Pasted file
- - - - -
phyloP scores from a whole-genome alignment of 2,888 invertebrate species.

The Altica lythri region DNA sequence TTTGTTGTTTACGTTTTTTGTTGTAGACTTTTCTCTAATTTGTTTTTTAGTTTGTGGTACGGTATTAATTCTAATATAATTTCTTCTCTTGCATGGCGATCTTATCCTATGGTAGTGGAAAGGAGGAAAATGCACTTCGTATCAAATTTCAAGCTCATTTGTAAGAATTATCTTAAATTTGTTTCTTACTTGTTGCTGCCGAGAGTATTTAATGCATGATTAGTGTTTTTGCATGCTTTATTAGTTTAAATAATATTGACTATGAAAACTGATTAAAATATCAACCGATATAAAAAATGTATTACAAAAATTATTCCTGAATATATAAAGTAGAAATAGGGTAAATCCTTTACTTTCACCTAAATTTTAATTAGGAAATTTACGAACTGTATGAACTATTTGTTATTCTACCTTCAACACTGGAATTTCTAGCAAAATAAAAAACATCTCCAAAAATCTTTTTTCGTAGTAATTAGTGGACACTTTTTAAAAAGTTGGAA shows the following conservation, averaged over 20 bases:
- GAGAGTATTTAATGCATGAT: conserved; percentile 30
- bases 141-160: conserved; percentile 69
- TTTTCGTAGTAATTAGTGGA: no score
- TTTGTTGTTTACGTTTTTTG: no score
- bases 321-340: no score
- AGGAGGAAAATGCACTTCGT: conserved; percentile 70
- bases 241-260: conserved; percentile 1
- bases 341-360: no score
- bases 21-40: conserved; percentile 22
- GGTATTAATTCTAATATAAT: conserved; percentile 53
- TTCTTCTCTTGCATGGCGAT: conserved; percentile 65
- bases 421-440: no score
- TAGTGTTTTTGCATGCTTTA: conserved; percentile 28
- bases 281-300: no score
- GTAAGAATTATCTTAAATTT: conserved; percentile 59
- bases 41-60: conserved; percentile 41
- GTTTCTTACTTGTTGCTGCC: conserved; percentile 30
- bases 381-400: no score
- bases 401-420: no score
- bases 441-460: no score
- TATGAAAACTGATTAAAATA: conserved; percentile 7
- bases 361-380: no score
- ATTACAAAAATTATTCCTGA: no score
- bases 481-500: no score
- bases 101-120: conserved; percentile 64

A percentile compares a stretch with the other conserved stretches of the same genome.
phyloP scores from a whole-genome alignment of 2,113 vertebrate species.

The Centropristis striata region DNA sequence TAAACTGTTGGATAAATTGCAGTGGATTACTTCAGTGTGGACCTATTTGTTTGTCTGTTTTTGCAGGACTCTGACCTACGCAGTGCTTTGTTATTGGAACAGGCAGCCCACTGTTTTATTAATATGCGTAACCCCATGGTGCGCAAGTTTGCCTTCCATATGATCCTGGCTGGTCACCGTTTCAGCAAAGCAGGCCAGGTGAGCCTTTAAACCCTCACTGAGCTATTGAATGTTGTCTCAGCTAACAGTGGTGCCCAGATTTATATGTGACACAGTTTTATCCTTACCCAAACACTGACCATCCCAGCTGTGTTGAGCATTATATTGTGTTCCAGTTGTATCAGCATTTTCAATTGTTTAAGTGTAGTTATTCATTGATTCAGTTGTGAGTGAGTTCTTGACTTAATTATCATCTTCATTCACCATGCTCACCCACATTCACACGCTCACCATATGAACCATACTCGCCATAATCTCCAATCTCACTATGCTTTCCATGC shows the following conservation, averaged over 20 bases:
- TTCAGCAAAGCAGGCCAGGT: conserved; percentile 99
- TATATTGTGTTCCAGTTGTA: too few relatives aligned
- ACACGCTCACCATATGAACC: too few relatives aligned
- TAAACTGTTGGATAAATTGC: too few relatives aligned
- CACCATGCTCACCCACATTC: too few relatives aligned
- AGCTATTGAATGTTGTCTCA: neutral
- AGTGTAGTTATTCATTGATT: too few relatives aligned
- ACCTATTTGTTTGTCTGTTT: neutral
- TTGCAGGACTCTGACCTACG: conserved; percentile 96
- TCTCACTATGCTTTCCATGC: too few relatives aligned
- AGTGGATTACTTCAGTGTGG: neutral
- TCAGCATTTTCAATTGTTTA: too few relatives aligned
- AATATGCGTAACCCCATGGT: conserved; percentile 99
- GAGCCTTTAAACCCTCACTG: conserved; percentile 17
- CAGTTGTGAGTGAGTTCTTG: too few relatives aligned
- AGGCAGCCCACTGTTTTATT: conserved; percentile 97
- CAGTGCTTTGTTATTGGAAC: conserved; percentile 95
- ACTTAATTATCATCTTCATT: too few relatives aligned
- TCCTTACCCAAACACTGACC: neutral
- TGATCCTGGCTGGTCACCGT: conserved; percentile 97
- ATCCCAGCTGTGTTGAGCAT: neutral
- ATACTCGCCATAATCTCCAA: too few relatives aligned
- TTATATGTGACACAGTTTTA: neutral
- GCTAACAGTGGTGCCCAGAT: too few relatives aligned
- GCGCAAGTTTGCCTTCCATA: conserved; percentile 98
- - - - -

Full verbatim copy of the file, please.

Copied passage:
phyloP scores from a whole-genome alignment of 2,888 invertebrate species.

The Altica lythri region DNA sequence TTTGTTGTTTACGTTTTTTGTTGTAGACTTTTCTCTAATTTGTTTTTTAGTTTGTGGTACGGTATTAATTCTAATATAATTTCTTCTCTTGCATGGCGATCTTATCCTATGGTAGTGGAAAGGAGGAAAATGCACTTCGTATCAAATTTCAAGCTCATTTGTAAGAATTATCTTAAATTTGTTTCTTACTTGTTGCTGCCGAGAGTATTTAATGCATGATTAGTGTTTTTGCATGCTTTATTAGTTTAAATAATATTGACTATGAAAACTGATTAAAATATCAACCGATATAAAAAATGTATTACAAAAATTATTCCTGAATATATAAAGTAGAAATAGGGTAAATCCTTTACTTTCACCTAAATTTTAATTAGGAAATTTACGAACTGTATGAACTATTTGTTATTCTACCTTCAACACTGGAATTTCTAGCAAAATAAAAAACATCTCCAAAAATCTTTTTTCGTAGTAATTAGTGGACACTTTTTAAAAAGTTGGAA shows the following conservation, averaged over 20 bases:
- GAGAGTATTTAATGCATGAT: conserved; percentile 30
- bases 141-160: conserved; percentile 69
- TTTTCGTAGTAATTAGTGGA: no score
- TTTGTTGTTTACGTTTTTTG: no score
- bases 321-340: no score
- AGGAGGAAAATGCACTTCGT: conserved; percentile 70
- bases 241-260: conserved; percentile 1
- bases 341-360: no score
- bases 21-40: conserved; percentile 22
- GGTATTAATTCTAATATAAT: conserved; percentile 53
- TTCTTCTCTTGCATGGCGAT: conserved; percentile 65
- bases 421-440: no score
- TAGTGTTTTTGCATGCTTTA: conserved; percentile 28
- bases 281-300: no score
- GTAAGAATTATCTTAAATTT: conserved; percentile 59
- bases 41-60: conserved; percentile 41
- GTTTCTTACTTGTTGCTGCC: conserved; percentile 30
- bases 381-400: no score
- bases 401-420: no score
- bases 441-460: no score
- TATGAAAACTGATTAAAATA: conserved; percentile 7
- bases 361-380: no score
- ATTACAAAAATTATTCCTGA: no score
- bases 481-500: no score
- bases 101-120: conserved; percentile 64

A percentile compares a stretch with the other conserved stretches of the same genome.
phyloP scores from a whole-genome alignment of 2,113 vertebrate species.

The Centropristis striata region DNA sequence TAAACTGTTGGATAAATTGCAGTGGATTACTTCAGTGTGGACCTATTTGTTTGTCTGTTTTTGCAGGACTCTGACCTACGCAGTGCTTTGTTATTGGAACAGGCAGCCCACTGTTTTATTAATATGCGTAACCCCATGGTGCGCAAGTTTGCCTTCCATATGATCCTGGCTGGTCACCGTTTCAGCAAAGCAGGCCAGGTGAGCCTTTAAACCCTCACTGAGCTATTGAATGTTGTCTCAGCTAACAGTGGTGCCCAGATTTATATGTGACACAGTTTTATCCTTACCCAAACACTGACCATCCCAGCTGTGTTGAGCATTATATTGTGTTCCAGTTGTATCAGCATTTTCAATTGTTTAAGTGTAGTTATTCATTGATTCAGTTGTGAGTGAGTTCTTGACTTAATTATCATCTTCATTCACCATGCTCACCCACATTCACACGCTCACCATATGAACCATACTCGCCATAATCTCCAATCTCACTATGCTTTCCATGC shows the following conservation, averaged over 20 bases:
- TTCAGCAAAGCAGGCCAGGT: conserved; percentile 99
- TATATTGTGTTCCAGTTGTA: too few relatives aligned
- ACACGCTCACCATATGAACC: too few relatives aligned
- TAAACTGTTGGATAAATTGC: too few relatives aligned
- CACCATGCTCACCCACATTC: too few relatives aligned
- AGCTATTGAATGTTGTCTCA: neutral
- AGTGTAGTTATTCATTGATT: too few relatives aligned
- ACCTATTTGTTTGTCTGTTT: neutral
- TTGCAGGACTCTGACCTACG: conserved; percentile 96
- TCTCACTATGCTTTCCATGC: too few relatives aligned
- AGTGGATTACTTCAGTGTGG: neutral
- TCAGCATTTTCAATTGTTTA: too few relatives aligned
- AATATGCGTAACCCCATGGT: conserved; percentile 99
- GAGCCTTTAAACCCTCACTG: conserved; percentile 17
- CAGTTGTGAGTGAGTTCTTG: too few relatives aligned
- AGGCAGCCCACTGTTTTATT: conserved; percentile 97
- CAGTGCTTTGTTATTGGAAC: conserved; percentile 95
- ACTTAATTATCATCTTCATT: too few relatives aligned
- TCCTTACCCAAACACTGACC: neutral
- TGATCCTGGCTGGTCACCGT: conserved; percentile 97
- ATCCCAGCTGTGTTGAGCAT: neutral
- ATACTCGCCATAATCTCCAA: too few relatives aligned
- TTATATGTGACACAGTTTTA: neutral
- GCTAACAGTGGTGCCCAGAT: too few relatives aligned
- GCGCAAGTTTGCCTTCCATA: conserved; percentile 98